Why Recipe Bloggers Make You Scroll so Far to Read the Recipe
It’s a struggle as old as the internet itself. You Google a simple recipe and you get, at best, a fluffy description, and at worst, a lengthy narrative. You scroll until your finger falls off, and then, finally, you find an actual recipe. To anyone who previously looked up recipes in actual books, this is an egregious violation of the sacred Dewey decimal system.
Looks tasty, but I’m gonna need a LOT more backstory.
This is even true of very short recipes. Take the BLT, for example. This sandwich has most of the instructions in the name. But if you google “BLT recipe” you find stuff like:
“There are few things in life I’m more passionate about than an excellent BLT.”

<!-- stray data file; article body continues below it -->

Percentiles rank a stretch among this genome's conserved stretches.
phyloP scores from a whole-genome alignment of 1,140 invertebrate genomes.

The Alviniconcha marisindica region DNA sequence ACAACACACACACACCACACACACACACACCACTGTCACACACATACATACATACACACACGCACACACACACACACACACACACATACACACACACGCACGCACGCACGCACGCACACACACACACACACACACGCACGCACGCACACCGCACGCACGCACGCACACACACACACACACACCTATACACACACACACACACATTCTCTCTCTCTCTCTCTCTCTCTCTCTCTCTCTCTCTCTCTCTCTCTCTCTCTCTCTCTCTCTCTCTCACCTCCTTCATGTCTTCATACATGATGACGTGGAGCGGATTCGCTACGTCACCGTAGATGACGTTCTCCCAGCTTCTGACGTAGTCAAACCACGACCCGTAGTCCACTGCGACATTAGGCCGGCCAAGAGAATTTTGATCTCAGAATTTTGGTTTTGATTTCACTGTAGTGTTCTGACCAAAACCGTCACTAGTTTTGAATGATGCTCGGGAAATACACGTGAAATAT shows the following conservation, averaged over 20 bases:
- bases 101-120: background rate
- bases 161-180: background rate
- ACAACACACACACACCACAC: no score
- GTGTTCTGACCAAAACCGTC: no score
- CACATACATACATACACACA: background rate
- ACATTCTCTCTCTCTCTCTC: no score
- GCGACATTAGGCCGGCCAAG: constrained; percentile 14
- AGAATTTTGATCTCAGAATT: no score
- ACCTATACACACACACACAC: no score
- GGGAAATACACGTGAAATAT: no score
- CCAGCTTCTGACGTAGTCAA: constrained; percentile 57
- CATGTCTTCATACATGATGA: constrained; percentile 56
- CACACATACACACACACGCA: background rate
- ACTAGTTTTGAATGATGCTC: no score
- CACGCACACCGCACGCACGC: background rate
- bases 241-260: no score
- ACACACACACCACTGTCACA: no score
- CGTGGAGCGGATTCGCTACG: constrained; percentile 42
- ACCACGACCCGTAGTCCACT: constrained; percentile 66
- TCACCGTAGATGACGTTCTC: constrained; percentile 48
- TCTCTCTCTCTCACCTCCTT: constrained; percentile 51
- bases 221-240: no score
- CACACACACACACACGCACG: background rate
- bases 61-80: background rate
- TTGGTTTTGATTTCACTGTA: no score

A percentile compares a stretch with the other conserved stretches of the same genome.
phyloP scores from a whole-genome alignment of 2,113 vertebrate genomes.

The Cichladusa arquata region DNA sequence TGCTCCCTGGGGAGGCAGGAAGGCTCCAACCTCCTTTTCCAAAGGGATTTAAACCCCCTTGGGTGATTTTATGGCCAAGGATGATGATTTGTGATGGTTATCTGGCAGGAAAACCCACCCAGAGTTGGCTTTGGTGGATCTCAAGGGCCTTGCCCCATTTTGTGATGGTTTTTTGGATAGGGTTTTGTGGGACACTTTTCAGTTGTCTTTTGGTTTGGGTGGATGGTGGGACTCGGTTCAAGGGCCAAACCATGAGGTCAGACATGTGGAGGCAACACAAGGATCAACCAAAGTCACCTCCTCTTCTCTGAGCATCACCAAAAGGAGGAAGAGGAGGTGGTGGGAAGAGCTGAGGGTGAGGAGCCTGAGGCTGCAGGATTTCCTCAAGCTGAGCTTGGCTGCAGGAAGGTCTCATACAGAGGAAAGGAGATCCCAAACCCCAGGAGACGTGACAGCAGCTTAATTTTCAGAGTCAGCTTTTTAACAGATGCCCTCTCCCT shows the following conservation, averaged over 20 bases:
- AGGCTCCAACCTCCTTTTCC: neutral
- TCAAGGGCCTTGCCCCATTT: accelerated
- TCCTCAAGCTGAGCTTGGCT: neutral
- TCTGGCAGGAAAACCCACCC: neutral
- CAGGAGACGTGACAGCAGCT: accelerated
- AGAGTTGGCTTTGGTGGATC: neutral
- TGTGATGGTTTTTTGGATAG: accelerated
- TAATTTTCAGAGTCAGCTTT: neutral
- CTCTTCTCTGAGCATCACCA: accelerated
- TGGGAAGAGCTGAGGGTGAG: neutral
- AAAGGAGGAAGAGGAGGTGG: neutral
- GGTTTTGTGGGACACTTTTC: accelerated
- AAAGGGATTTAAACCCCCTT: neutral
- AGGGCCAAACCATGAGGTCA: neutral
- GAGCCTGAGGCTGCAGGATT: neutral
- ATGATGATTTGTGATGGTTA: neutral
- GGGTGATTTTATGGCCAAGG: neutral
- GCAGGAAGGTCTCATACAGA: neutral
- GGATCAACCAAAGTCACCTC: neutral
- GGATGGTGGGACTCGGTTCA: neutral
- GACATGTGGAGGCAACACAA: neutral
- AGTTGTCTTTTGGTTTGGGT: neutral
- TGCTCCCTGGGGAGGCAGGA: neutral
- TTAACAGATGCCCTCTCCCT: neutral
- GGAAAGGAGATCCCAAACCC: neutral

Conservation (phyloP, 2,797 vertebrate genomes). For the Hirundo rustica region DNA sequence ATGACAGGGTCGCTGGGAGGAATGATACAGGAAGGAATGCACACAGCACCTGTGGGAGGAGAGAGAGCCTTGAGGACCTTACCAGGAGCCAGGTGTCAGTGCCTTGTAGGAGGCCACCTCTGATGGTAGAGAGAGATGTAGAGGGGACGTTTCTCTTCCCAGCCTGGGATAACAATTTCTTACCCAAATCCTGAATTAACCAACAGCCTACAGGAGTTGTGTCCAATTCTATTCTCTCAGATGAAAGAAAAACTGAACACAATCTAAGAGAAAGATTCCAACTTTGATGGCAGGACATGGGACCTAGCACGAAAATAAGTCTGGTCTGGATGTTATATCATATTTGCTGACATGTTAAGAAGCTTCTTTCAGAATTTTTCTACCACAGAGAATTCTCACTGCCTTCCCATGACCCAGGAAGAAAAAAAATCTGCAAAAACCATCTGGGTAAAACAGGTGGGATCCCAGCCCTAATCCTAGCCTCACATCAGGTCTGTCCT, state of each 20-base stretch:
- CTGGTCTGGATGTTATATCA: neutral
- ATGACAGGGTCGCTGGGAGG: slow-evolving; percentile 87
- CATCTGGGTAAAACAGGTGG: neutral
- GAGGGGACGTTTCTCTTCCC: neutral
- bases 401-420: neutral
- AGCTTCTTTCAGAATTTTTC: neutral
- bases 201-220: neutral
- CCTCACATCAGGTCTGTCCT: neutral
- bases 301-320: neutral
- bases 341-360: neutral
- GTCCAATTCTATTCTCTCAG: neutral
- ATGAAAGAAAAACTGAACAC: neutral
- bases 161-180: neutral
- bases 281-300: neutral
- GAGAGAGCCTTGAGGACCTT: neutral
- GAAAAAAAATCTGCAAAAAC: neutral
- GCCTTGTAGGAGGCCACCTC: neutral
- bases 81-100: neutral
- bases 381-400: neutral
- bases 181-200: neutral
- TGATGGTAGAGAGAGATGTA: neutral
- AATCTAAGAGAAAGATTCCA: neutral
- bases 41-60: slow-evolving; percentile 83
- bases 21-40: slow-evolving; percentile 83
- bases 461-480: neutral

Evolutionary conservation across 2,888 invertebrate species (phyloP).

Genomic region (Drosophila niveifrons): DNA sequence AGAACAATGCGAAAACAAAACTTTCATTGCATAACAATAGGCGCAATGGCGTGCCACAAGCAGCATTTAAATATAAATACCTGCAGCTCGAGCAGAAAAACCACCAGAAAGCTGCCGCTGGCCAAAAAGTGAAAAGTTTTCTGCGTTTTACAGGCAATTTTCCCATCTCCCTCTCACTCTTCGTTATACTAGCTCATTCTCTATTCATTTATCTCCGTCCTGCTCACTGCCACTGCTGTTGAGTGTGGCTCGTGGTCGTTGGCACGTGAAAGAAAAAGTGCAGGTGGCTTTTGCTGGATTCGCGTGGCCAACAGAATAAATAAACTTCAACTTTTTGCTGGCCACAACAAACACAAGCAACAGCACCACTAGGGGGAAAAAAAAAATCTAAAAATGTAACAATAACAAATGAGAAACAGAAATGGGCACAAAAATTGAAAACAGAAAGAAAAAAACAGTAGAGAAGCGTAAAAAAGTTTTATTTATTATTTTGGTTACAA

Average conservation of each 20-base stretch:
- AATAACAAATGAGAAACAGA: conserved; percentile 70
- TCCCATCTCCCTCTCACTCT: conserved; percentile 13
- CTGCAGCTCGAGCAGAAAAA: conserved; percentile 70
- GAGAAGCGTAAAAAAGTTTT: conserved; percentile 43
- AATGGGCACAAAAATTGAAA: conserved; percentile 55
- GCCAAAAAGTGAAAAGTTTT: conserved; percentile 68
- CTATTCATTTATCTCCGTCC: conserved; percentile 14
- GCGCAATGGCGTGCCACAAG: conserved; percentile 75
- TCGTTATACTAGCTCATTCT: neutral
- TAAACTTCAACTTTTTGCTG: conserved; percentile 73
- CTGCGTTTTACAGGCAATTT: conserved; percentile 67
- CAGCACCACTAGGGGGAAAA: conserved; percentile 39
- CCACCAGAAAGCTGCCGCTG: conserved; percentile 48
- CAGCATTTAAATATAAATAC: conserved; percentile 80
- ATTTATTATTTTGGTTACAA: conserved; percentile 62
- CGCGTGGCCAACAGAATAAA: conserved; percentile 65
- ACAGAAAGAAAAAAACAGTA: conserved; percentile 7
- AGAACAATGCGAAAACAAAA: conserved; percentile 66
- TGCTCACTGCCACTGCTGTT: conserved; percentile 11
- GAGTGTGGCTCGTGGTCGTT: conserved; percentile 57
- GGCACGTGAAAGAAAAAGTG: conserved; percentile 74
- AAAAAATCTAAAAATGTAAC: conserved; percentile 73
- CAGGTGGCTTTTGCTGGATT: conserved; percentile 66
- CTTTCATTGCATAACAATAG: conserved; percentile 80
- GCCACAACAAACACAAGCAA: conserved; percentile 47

“I recently realized just how important the humble BLT is to me.”
“That’s when I realized there are folks out there (even wonderful restaurant folks!) who don’t get it about the BLT.”
“I always sharpen my butcher knife before slicing tomatoes.”
“Please, don’t make me write 800 words about a dish with five ingredients assuming you count each slice of bread separately. It’s literally impossible. I’d rather compete in an episode of Iron Chef where the theme ingredient is Polonium.”
These are all from the same recipe, except the last one, which I made up, but is also what you get if you run the entire recipe through Google Translate and set the output language to “honesty.”
Why does every single entree need a more detailed backstory than the Warhammer 40,000 universe?
People ask this rhetorically, but there’s an easy answer: Recipes are a commodity; you can copy them as soon as you have the text. And Google’s search engine algorithm penalizes sites whose content duplicates other sites while rewarding sites with original content and a trusted brand name. So the competition in recipes is to either be a beloved site with short blurbs, or be a less reputable site with longer ones.